He also noted “handkerchiefs or scarves in screaming colors tied any which way around the neck, bare chests bursting out of open skin vests with broad stripes, arms scored with fantastic or lewd tattoos, ears hung with pendulums or enormous rings, leather shorts surmounted by immense triangular belts daubed with all the colors of the rainbow, esoteric numbers, human profiles, and inscriptions such as Wild-frei [wild and free] or Rauber [bandits].”
Guerin thought they were “a bizarre mixture of virility and effeminacy,” and worried that “those who would know how to discipline these masquerade Apaches could make real bandits out of them.” Some did become Nazis—like Winnetou, a prominent Ring Bull. But others went underground: They continued to live free, wandering and harassing the Nazis wherever they could.
This was no mean feat. By 1939, more than 80 percent of all German males between ten and 18 were members of the Hitler Youth: Compliance was enforced by strict laws and powerful police organizations. Evading this “prison organization forced upon youth” was extremely difficult, but even with the regime at its height, there were many youths who risked their liberty, if not their lives, to live the way they wanted.
The Nazi regime had been at its weakest in the German industrial heartland, the Rhine-Ruhr region, and in the early war years neighborhood gangs in those big cites began to form with the express intention of avoiding Hitler Youth service. They were given the generic name of Edelweiss Pirates—like the Ring gangs, they had taken edelweiss badges as their insignias—and had fabulous names like the Shambeko Band (Düsseldorf) or the Navajos (Cologne).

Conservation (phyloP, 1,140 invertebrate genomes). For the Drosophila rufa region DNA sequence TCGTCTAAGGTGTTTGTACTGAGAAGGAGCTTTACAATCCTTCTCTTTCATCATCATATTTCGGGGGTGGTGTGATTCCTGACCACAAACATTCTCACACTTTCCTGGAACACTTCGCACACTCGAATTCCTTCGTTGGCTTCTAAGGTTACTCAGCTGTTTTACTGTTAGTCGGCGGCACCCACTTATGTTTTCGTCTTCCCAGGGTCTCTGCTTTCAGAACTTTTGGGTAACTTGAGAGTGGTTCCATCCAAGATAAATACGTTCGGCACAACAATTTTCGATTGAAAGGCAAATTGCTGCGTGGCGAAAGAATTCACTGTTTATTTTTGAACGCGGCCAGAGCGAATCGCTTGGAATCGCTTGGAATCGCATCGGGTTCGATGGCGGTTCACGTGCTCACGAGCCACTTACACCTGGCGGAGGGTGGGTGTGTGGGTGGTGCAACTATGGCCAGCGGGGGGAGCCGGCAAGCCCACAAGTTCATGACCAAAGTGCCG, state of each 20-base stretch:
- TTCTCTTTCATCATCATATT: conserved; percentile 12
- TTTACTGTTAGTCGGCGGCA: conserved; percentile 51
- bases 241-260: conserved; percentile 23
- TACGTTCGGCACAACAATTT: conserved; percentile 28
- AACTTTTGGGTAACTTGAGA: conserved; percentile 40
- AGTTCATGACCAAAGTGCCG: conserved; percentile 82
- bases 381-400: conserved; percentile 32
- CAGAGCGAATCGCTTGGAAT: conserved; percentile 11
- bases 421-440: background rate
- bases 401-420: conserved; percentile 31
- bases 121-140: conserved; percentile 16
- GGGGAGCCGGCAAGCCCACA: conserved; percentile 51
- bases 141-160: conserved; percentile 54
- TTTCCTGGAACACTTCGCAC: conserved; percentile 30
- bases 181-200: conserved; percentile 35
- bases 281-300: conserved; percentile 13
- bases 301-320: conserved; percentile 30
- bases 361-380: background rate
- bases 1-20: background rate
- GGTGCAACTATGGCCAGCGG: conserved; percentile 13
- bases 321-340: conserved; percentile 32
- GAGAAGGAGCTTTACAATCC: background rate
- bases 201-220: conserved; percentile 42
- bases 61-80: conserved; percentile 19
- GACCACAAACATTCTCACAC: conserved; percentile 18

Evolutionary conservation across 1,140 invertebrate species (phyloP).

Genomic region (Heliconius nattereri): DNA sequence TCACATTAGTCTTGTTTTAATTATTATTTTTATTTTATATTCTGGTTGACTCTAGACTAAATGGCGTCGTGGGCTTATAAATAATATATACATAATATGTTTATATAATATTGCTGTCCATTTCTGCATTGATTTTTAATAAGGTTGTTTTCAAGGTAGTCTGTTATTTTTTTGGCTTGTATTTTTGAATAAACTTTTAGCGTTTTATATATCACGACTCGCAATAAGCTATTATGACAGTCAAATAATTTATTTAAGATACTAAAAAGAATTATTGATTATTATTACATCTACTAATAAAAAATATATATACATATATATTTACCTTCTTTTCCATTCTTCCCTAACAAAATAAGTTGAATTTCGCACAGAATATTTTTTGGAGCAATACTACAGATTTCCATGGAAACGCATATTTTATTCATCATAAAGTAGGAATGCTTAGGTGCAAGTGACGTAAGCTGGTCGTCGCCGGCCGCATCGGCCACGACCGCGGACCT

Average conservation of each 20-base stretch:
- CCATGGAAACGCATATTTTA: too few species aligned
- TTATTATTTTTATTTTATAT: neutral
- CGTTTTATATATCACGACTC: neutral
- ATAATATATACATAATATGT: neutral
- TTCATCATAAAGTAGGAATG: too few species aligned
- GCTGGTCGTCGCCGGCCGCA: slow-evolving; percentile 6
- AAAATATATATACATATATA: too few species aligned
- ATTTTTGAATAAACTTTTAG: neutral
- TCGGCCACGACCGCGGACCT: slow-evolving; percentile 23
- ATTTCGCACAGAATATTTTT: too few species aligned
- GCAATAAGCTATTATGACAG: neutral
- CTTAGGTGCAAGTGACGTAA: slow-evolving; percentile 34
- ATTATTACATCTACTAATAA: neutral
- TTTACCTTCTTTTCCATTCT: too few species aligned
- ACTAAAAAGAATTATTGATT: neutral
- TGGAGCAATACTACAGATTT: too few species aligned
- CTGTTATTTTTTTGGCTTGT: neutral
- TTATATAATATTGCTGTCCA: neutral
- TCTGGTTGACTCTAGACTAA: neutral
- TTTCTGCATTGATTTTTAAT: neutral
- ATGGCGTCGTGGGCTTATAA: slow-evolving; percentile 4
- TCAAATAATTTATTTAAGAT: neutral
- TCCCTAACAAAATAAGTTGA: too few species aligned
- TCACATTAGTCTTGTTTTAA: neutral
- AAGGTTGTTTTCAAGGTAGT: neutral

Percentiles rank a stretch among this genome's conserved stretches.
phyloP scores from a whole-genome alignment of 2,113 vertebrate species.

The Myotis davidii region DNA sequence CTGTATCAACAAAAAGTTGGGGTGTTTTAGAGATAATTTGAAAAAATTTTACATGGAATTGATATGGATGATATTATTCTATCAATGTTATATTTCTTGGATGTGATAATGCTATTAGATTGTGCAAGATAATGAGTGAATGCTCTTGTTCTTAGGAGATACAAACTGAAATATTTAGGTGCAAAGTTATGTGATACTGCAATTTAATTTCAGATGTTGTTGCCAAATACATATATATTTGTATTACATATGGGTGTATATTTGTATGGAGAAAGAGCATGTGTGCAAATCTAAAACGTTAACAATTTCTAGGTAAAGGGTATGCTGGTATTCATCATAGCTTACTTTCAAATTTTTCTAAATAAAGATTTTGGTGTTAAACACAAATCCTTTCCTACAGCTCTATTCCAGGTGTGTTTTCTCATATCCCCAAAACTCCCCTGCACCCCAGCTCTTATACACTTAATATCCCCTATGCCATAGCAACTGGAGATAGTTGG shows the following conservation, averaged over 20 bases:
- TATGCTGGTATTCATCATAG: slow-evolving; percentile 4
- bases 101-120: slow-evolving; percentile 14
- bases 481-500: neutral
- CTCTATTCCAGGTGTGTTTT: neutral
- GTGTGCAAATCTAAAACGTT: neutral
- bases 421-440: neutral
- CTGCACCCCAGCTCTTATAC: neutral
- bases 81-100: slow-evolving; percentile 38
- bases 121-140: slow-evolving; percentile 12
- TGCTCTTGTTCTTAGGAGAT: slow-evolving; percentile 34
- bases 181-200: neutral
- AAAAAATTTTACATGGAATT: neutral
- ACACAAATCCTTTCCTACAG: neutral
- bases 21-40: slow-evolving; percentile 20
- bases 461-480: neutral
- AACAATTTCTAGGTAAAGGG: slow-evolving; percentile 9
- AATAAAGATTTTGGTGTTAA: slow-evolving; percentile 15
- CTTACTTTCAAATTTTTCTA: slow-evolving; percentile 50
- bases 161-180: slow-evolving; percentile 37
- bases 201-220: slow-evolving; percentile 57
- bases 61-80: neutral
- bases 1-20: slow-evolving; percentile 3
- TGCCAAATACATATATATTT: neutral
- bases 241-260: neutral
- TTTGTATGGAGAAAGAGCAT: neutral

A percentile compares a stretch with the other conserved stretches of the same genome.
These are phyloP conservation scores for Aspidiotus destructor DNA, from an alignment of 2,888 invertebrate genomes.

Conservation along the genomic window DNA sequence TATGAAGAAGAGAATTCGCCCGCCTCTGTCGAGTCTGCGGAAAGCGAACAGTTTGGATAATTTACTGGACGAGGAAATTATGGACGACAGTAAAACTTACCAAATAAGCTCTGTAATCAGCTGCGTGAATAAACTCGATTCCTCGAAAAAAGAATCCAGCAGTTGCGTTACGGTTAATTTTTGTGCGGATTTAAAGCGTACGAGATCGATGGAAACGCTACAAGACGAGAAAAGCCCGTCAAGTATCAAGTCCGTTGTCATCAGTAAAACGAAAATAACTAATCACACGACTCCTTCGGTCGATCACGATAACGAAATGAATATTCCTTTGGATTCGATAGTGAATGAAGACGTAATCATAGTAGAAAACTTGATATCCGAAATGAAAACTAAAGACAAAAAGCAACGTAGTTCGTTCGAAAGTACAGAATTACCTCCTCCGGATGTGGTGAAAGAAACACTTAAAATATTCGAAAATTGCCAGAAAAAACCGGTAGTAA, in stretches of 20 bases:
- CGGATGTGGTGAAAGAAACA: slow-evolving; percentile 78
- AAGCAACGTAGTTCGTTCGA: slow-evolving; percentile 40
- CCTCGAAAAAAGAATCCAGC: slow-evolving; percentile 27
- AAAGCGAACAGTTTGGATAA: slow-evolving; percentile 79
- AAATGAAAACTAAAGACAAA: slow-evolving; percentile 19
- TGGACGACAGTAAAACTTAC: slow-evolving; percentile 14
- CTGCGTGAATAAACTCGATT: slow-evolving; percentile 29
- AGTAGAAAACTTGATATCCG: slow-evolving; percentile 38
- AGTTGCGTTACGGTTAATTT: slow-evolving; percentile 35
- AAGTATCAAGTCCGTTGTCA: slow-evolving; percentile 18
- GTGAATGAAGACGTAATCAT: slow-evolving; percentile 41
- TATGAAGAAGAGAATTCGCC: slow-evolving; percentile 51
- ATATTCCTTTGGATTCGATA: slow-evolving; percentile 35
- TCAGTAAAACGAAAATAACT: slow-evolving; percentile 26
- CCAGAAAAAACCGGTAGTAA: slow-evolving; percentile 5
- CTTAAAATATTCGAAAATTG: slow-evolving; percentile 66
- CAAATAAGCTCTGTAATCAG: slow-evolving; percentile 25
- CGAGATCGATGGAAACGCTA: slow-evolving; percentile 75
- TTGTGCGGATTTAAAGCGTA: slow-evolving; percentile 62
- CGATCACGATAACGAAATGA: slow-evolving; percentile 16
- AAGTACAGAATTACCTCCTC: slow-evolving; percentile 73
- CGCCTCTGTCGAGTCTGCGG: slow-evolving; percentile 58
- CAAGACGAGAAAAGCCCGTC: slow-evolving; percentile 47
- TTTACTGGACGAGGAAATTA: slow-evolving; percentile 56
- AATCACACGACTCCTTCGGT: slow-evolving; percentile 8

Usually working in essential wartime industries, they expressed their difference by wearing Anglo-American clothes—an act of defiance shared by the better-known Hamburg Swings. As well as the exaggerated Stenzen (wide boy) shape, they sported loud checked shirts, battered hats with edelweiss badges or colored pins, and proto-goth skull-and-crossbones rings. This was a direct affront to the uniformity demanded by the Hitler Youth during wartime.
The Edelweiss Pirates continued the old Wandervogel tradition of tramping through the countryside, but now that these activities were strictly forbidden, they took on a political edge. They would alter the words of contemporary song hits into anti-Nazi anthems: For example, “Hark the hearty fellows sing/Strum that banjo, pluck that string/And all the lasses join in/We’re going to get rid of Hitler/And he can’t do a thing.”
Inevitably, the Edelweiss Pirates came into conflict with the Hitler Youth, and when they did, they would clobber them. In 1941, a youth worker noted that “they are everywhere. There are more of them than there are Hitler Youth. And they all know each other, they stick close together. They beat up the patrols, because there are so many of them. They never take no for an answer.”
As the war went on, the regime’s desire for control escalated, as did the opposition to it. In Cologne, a large group of Edelweiss Pirates hooked up with escaped concentration-camp prisoners, deserters, and forced laborers in a program of armed resistance that culminated with the assassination of the local Gestapo chief. The Nazis publicly hanged 13 Pirates in the city center, including the 16-year-old leader of the Navajos, Barthel Schink.
On the ground, the Edelweiss Pirates acted out the struggle between fascism and capitalism that was one ideological underpinning of the Second World War. In a totalitarian state, they wanted freedom: the freedom to have their own peer culture of clothes, music, and fun. This was the ideal of youth promoted by America during the war years—in the figure of the teenager—and the dissident German gangs showed that they wanted in.